The third element was the battery development itself. I knew right out of the gate I’d be using a brushless DC motor just because of the torque and power those things can deliver, but to get performance at -30 degrees Celsius, where we wanted a really large amount of power. With the centrifugal blower it was about being able to transfer more energy to the air. If you’re getting less pressure, less volume, then you’re actually not putting as much energy into the air. So with the blower, we had a physical means to actually put a lot of energy into the air.
However, we needed a power source that was going to be able to supply that energy to the motor, so it was crucial to have a battery that could put out super high currents at really low temperatures. It took a lot of work to come up with a 100% custom lithium polymer battery system.
“We really optimized that centrifugal blower, so we get really good static pressure but we also get really good air volume.”
There’s firmware for driving the motor and the battery. That’s kind of the brain of the system, the whole electronics of it. The whole energy delivery system would be the battery combined with the controller and everything to get that powered and motored. So that’s all 100% custom – the motor, both the battery and the software driving the motor, and all the data logging and everything that’s in there. Even the data collection opportunities are going to move avalanche balloon bag knowledge forward in general. So that’s all tied in together to that electronics package.
The firmware does control the whole thing. But basically, what we did through five years of testing is every time we found a failure around the electronics or the driver, we did a hardware fix on the electronics, and a firmware fix on the electronics. So basically, there are things like if you suddenly cut power to the motor, it keeps spinning and generates a bunch of electricity that shoots backwards into your circuit board, and you can control that with firmware. But if something is wrong with your firmware, a lot of the time it will overload the electronic components on the motor controller, and burn things out and create failures in the hardware.
So we actually built the hardware to withstand those kinds of power surges, and we did the firmware to prevent them from happening in the first place. We looked for hardware and firmware redundancy every step that we could, taking that approach rather than just relying on a firmware fix. Reliability was crucial.
“…it was crucial to have a battery that could put out super high currents at really low temperatures. It took a lot of work to come up with a 100% custom lithium polymer battery system.”
The other thing we were really unhappy with on other backpacks that were already on the market was the triggering device. A lot of people would have accidental triggerings, or they wouldn’t be able to trigger. Part of it was training, and part of it was that the handles all zippered away or got covered in Velcro or were quite complex. I wanted to design a handle that was always available, that was really intuitive and tasked to lock and unlock.
So the whole trigger handle mechanism just spins 180 degrees to lock or unlock it; it’s always there, you don’t have to tuck it away. Even if you have it locked when you grab it to pull it, you can twist it and unlock in an emergency. But if you’re thrashing through some bush or something, you can lock it so you don’t accidentally trigger it. It’s a really unique shape, so that when you grab it, you actually know that’s what it is. That was one of the big design things that we wanted to address in general. That would apply equally to air-powered packs and electric-powered packs.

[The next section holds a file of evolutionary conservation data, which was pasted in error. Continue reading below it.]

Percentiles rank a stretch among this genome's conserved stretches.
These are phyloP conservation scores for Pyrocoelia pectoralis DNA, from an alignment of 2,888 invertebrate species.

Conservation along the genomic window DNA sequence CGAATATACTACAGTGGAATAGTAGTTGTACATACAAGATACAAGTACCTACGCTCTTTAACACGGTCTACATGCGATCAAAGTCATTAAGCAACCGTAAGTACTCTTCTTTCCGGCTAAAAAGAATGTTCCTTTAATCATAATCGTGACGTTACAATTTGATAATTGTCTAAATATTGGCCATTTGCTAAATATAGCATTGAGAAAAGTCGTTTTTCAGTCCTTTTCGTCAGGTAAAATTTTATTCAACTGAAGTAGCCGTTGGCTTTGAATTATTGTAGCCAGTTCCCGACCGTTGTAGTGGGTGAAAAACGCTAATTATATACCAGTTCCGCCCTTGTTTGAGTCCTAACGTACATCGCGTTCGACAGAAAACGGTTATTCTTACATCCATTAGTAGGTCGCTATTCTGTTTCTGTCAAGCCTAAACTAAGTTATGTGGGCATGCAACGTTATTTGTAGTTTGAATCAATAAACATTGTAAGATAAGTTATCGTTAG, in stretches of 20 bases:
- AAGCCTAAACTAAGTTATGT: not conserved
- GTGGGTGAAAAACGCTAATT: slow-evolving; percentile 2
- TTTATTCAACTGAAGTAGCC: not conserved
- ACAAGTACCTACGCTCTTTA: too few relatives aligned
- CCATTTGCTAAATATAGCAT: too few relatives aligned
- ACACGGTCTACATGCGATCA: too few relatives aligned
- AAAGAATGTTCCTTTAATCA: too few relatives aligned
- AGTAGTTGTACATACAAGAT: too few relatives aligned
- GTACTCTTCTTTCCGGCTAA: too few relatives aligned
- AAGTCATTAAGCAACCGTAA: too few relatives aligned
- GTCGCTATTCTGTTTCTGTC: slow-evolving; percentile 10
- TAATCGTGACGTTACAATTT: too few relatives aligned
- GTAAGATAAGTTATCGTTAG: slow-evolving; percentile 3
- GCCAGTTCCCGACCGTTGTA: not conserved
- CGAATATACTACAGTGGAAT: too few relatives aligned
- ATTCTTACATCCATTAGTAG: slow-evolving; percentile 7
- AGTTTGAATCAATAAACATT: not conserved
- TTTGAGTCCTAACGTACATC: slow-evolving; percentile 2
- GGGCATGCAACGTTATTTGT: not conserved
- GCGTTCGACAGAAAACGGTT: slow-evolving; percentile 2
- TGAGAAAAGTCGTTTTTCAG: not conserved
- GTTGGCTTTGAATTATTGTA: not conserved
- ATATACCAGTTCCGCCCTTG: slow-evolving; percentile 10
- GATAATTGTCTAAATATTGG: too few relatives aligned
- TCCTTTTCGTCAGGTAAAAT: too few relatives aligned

We went through a ton of handles, and we looked at fully electronic switching. Like, you could do a button on your ski pole that transmitted to the pack. Basically, all the really cool electronic things and electrical switches on the shoulder straps and all that kind of stuff. What we ended up finding was that eventually what failed was all the fancy electronic connections. So we went back in the opposite direction, where we wanted to keep that trigger mechanism as mechanical and simple and robust as we could, and keep all of the electronics really embedded inside of the backpack and protected from exposure and weather.
“I wanted to design a handle that was always available, that was really intuitive and tasked to lock and unlock.”
I went through a lot of iterations of handle shapes, trying to get something that was easy to grab but wouldn’t hang up on branches and get snagged by trees or hooked from your glove. Originally the handle had kind of like a gun lock system that split side to side to lock and unlock it, which worked really well. But in our field-testing we found that it was prone to getting iced up, which wouldn’t create an emergency, but it was inconvenient and delaying. The whole point of the thing was to make it really convenient and not annoying, so we scrapped that idea.
During that testing we came up with the idea of having sort of a camera style lock where as you turned it 180 degrees, it locked and unlocked, which became this super intuitive thing that doesn’t freeze up and is easier to use and more intuitive to look at. So we switched to that and then we did a lot of different handle designs as well to come up with the right shape and position for different hand sizes, and to make it ambidextrous so that you could grab it with the right or the left hand. There’s some range of motion in that, so once you pull it you have a couple of inches of travel before it triggers the whole system. So that, again, is to prevent accidental triggering.